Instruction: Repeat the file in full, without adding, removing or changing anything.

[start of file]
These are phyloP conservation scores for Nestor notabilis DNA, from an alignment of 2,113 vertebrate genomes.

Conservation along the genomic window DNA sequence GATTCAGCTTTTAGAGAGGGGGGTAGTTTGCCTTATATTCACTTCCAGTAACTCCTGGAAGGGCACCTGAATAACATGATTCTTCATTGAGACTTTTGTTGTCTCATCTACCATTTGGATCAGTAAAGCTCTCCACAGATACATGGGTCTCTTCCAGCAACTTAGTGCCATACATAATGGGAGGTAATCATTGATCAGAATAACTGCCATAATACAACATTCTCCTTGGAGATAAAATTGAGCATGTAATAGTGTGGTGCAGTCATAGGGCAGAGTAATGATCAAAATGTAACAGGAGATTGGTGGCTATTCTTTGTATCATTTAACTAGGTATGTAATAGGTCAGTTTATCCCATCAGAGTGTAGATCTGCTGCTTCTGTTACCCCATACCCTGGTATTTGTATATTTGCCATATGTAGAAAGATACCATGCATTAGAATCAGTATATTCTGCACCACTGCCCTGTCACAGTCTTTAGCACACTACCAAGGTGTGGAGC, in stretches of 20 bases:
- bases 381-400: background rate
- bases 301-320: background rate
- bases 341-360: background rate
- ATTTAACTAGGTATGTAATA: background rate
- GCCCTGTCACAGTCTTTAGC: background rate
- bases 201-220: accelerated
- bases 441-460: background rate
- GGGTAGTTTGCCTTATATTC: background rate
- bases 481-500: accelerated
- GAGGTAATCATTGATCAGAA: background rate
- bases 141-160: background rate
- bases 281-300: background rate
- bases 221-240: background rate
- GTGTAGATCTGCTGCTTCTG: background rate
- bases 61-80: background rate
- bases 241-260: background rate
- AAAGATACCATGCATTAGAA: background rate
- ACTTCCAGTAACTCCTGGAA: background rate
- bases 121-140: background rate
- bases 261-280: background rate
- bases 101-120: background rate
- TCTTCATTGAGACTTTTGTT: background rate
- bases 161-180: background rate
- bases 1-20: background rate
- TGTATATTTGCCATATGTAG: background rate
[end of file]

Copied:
These are phyloP conservation scores for Nestor notabilis DNA, from an alignment of 2,113 vertebrate genomes.

Conservation along the genomic window DNA sequence GATTCAGCTTTTAGAGAGGGGGGTAGTTTGCCTTATATTCACTTCCAGTAACTCCTGGAAGGGCACCTGAATAACATGATTCTTCATTGAGACTTTTGTTGTCTCATCTACCATTTGGATCAGTAAAGCTCTCCACAGATACATGGGTCTCTTCCAGCAACTTAGTGCCATACATAATGGGAGGTAATCATTGATCAGAATAACTGCCATAATACAACATTCTCCTTGGAGATAAAATTGAGCATGTAATAGTGTGGTGCAGTCATAGGGCAGAGTAATGATCAAAATGTAACAGGAGATTGGTGGCTATTCTTTGTATCATTTAACTAGGTATGTAATAGGTCAGTTTATCCCATCAGAGTGTAGATCTGCTGCTTCTGTTACCCCATACCCTGGTATTTGTATATTTGCCATATGTAGAAAGATACCATGCATTAGAATCAGTATATTCTGCACCACTGCCCTGTCACAGTCTTTAGCACACTACCAAGGTGTGGAGC, in stretches of 20 bases:
- bases 381-400: background rate
- bases 301-320: background rate
- bases 341-360: background rate
- ATTTAACTAGGTATGTAATA: background rate
- GCCCTGTCACAGTCTTTAGC: background rate
- bases 201-220: accelerated
- bases 441-460: background rate
- GGGTAGTTTGCCTTATATTC: background rate
- bases 481-500: accelerated
- GAGGTAATCATTGATCAGAA: background rate
- bases 141-160: background rate
- bases 281-300: background rate
- bases 221-240: background rate
- GTGTAGATCTGCTGCTTCTG: background rate
- bases 61-80: background rate
- bases 241-260: background rate
- AAAGATACCATGCATTAGAA: background rate
- ACTTCCAGTAACTCCTGGAA: background rate
- bases 121-140: background rate
- bases 261-280: background rate
- bases 101-120: background rate
- TCTTCATTGAGACTTTTGTT: background rate
- bases 161-180: background rate
- bases 1-20: background rate
- TGTATATTTGCCATATGTAG: background rate